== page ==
Remote-sensing devices that scientists use to observe the atmosphere come in two varieties: passive sensors and active sensors. A passive sensor detects light or heat of certain wavelengths that enters its field of view. An active sensor probes the environment by sending out a pulse of energy and measuring how long it takes the signal to return and how its frequency, wavelength, or intensity has changed. The energy pulse can be microwaves or radio waves (radar) or light (lidar).
The images above show some of the first images collected by active remote sensors on the CloudSat (top) and CALIPSO (lower) satellites that NASA launched in spring 2006. The top image is a vertical cross-section of Tropical Storm Alberto, the first named storm of the 2006 Atlantic Hurricane season, captured by a radar on CloudSat on June 12, 2006. The bottom image is a vertical cross-section of the atmosphere that CALIPSO’s lidar saw as it passed northeast from a location near the southwest coast of Australia, across Indonesia and the Pacific Ocean, and over part of Japan on June 7, 2006. The image shows different layers of thin clouds and aerosol particles.
CloudSat’s radar can see into the heart of clouds. The colors in the image represent radar reflectivity, which is the strength of the signal that returns to the radar. Higher reflectivity (pinks and reds) in Tropical Storm Alberto indicates more ice and/or water in the cloud. The strip of green along the bottom is the echo of the radar off the ground. Where this line disappears beneath the storm shows the area of heaviest rain. A streamer of thinner cirrus clouds appears in shades of blue ahead of the storm; tucked under those clouds is another thunderstorm.
CALIPSO’s lidar reveals the geographic location and altitude of both clouds and aerosols, such as dust, sea spray, or pollution. The colors in the CALIPSO image indicate lidar backscatter, which is how much of the light pulse that the lidar sends out gets scattered back to it by particles in the air. Higher backscatter (white, pink, red) indicates thicker layers of cloud or aerosols. Bright pink and white areas around 10-15 kilometers altitude indicate layers of cirrus clouds. Whatever is below these clouds—probably cumulus clouds—is so thick that the lidar pulse could not penetrate here, and those “no data” areas are colored navy blue. To the right, a more transparent layer of cirrus appears as a red and yellow patch; a layer of aerosol (red) was observed beneath this cloud, near the ground. Also visible in the image is a thin, bright blue layer at about 20 kilometers altitude; this is likely a lingering plume of volcanic emissions from the eruption of the Soufriere Hills Volcano in the Caribbean Sea on May 20, 2006. Near the ground, the areas of high backscatter (red, orange, pink) are aerosol layers.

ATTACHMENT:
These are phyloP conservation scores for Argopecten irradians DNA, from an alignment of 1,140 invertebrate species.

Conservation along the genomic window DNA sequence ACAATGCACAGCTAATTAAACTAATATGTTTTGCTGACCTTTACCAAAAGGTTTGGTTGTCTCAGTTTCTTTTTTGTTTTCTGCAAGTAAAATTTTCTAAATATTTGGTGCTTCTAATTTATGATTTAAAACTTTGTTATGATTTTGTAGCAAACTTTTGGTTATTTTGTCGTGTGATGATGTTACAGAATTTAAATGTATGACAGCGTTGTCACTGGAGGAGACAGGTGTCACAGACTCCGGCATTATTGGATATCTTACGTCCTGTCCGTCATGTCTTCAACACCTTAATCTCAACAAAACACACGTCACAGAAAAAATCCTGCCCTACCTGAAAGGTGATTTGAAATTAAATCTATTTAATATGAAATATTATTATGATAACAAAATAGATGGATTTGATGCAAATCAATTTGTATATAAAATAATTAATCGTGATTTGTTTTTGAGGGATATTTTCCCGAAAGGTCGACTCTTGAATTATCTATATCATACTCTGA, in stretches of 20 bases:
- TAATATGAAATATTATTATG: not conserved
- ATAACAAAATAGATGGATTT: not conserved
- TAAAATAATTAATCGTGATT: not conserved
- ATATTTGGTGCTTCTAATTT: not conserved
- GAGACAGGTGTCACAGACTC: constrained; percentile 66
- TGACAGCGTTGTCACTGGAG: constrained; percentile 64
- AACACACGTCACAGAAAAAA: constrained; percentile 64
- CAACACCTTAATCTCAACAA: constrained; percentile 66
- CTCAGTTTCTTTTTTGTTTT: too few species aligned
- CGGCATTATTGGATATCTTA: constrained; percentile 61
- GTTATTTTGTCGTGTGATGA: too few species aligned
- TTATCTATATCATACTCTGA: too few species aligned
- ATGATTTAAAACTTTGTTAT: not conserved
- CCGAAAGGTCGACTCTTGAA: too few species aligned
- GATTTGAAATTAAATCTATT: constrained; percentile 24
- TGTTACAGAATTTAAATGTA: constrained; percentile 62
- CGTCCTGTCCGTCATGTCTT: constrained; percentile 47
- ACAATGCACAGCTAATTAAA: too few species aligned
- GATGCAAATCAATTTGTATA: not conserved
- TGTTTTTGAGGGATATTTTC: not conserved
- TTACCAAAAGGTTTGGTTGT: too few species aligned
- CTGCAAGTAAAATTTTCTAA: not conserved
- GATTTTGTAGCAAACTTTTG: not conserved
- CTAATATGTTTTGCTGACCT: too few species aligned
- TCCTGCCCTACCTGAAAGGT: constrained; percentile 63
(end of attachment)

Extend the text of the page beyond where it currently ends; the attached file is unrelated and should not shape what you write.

Atmospheric scientists use both radars and lidars to study the atmosphere because different frequencies of energy reveal different atmospheric characteristics. Lidars use higher-frequency (shorter wavelength) pulses of energy than radars. In general, the higher a sensor’s frequency, the smaller the particles it can detect. But the high-frequency signal is also more quickly “extinguished” by scattering and absorption by atmospheric particles. So, scientists can use radars and lidars to complement each other. Lidars detect small aerosols or thin clouds that might be invisible to lower-frequency radars, while radars can penetrate deeper into thick clouds that would extinguish a lidar signal.
Images courtesy NASA/JPL/NOAA/The Cooperative Institute for Research in the Atmosphere (CIRA), Colorado State University (top), and Kathy Powell, SAIC and NASA Langley Research Center (lower).